Most colds in newborns are not serious and do not require medical treatment (but if you have any concerns, please contact your healthcare provider).
Since colds are caused by viruses, not bacteria, antibiotics are not effective. However, about 5%–10% of children develop secondary bacterial infections, such as ear infections, which may require antibiotic treatment.
Other things to note:
- Do not use fever reducers, such as infant Tylenol (acetaminophen), in infants younger than 3 months without first consulting your healthcare provider. A baby with a fever needs medical evaluation.
- Do not use over-the-counter (OTC) cold and cough medicines on infants and children under the age of 6. They are not proven to be effective, and they can cause some serious side effects.
- Do not give your child aspirin (even baby aspirin) without first consulting your healthcare provider. Aspirin use in children and adolescents has been linked to a serious and sometimes life-threatening condition called Reye’s syndrome.
While you can’t cure a newborn’s cold, you can help relieve symptoms, including:
- Put a drop or two of saline nasal drops in each nostril, then use a rubber ball to suck out as much mucus as you can. This relieves nasal congestion, which is especially important before feedings.
- Put a cool mist humidifier in your child’s room to help reduce congestion from your baby’s lungs and nose. Be sure to clean the humidifier according to the manufacturer’s instructions to prevent the growth of mold and bacteria, which can irritate the lungs.
- Try to maintain your baby’s fluid intake. For newborn babies, provide breast milk or formula. For babies over 6 months, you can provide water.
- Sit with your baby in the steam room for about 15 minutes (turn on the hot water in the shower and close the bathroom door). This can help ease congestion. Do not leave your baby unattended. Also, keep a safe distance from hot water.
Do not give honey to babies
Never give honey to babies under 1 year old. This is not safe. It carries the risk of infant botulism, a serious gastrointestinal disease caused by bacterial spores. Honey is sometimes used to relieve coughs in older children and adults.
when to see a doctor
While most newborns recover fully from a cold, infections can escalate into more serious illnesses, such as pneumonia. Call your healthcare provider if your baby has any of the following:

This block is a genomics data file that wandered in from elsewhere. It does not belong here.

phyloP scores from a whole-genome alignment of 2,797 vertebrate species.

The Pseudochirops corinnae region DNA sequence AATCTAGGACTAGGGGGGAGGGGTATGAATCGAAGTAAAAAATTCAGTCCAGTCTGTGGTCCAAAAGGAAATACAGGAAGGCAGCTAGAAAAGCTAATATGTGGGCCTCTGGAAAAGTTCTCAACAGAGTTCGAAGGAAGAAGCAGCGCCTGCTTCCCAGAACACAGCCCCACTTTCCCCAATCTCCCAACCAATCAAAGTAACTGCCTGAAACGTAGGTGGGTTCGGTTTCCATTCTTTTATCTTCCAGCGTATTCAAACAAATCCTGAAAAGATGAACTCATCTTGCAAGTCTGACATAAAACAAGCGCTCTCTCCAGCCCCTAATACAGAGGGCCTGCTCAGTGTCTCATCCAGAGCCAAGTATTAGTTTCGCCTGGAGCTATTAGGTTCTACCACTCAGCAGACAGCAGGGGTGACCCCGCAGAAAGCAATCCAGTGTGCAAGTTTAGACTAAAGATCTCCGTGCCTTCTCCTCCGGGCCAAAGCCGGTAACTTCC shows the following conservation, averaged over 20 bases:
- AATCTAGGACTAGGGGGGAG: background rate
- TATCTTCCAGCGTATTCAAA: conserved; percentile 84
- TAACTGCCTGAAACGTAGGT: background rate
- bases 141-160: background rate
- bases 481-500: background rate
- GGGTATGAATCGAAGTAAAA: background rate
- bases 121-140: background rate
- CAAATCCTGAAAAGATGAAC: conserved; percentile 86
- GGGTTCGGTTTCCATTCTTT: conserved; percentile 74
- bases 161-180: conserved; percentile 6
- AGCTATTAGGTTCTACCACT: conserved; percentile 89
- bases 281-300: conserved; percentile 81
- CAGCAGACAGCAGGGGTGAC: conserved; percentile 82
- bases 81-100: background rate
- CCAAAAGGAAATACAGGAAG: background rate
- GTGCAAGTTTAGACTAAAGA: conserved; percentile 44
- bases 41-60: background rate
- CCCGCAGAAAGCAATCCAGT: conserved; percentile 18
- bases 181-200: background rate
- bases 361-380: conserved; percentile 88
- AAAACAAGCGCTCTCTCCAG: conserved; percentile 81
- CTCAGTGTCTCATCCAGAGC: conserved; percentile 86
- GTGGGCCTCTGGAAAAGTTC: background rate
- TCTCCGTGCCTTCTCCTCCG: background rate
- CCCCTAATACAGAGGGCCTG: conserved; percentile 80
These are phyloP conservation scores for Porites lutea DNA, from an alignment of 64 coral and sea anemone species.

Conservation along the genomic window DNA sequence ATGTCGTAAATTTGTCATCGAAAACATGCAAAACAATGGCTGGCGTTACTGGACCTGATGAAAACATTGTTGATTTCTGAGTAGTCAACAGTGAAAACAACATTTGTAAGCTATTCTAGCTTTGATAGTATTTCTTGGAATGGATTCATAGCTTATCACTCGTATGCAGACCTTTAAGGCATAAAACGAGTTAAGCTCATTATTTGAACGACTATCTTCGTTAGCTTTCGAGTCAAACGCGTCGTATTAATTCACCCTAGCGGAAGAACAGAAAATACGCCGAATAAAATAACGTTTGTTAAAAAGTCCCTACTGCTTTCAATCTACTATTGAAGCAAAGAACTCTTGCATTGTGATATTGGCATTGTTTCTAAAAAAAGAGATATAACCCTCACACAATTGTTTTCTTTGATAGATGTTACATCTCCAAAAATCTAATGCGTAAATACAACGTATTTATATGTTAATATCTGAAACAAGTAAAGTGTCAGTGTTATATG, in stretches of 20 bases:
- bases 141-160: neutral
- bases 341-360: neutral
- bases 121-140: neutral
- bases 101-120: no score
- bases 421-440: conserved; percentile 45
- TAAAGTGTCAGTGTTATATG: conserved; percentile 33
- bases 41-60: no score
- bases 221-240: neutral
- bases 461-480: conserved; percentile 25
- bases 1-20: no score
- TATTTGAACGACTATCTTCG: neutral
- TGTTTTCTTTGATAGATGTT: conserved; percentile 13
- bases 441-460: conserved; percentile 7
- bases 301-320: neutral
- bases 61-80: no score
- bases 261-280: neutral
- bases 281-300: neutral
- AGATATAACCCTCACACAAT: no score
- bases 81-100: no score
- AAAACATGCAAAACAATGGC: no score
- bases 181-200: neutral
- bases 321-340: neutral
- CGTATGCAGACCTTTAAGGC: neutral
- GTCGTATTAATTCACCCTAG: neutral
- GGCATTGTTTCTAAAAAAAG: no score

- Difficulty breathing (note shortness of breath, wheezing, contractions, or bluish complexion/lips)
- Fever (under 2 months)
- loss of appetite
- Symptoms do not improve and last for more than 10 days
The best way to protect your child from respiratory infections like colds and flu is to practice good personal hygiene, avoid people you know who are sick, and get yourself and your child properly vaccinated. Steps include:
- Always cover your sneeze or cough with a tissue or, in a pinch, your elbow.
- Wash your hands with soap and water before and after petting your baby—especially after sneezing or coughing. Ask other caregivers to do the same.
- Clean surfaces and toys that your baby touches frequently.
- Get the flu shot, if your baby is over 6 months old, and ask all your caregivers and other family members to get the flu shot too.
- Consider breastfeeding. Antibodies in breast milk can help your baby fight many infections, including those you may have been exposed to. It also has properties that help stimulate your baby’s own immune system.
Upper respiratory infections such as colds are common in infants. Their immune systems are not yet fully developed, which makes it difficult for them to fight off these bacteria.
Most babies, even newborn babies, make a full recovery. But it’s important to watch for signs of problems, such as fever, difficulty breathing, and a severe cough. These are signs that your baby needs immediate medical attention.
It is natural to want to protect your child from dangers, big and small. But bacteria are everywhere. Your baby may catch a cold in the first few months of life. While this can be scary, especially in a newborn baby, it’s important to remember that most kids are fine with a cold.
There’s not much you can do to make a newborn’s cold go away faster than Mother Nature expects, but you can help them feel more comfortable with some home remedies. Feel free to call your child’s healthcare provider when you have any questions or concerns or just want some reassurance.
Frequently Asked Questions
How long do newborn colds last?
Most colds in newborns go away in about 10 to 14 days.
How long does it take for a newborn to catch a cold?
In both newborns and adults, colds are contagious one to two days before symptoms appear and until symptoms go away—usually within two weeks.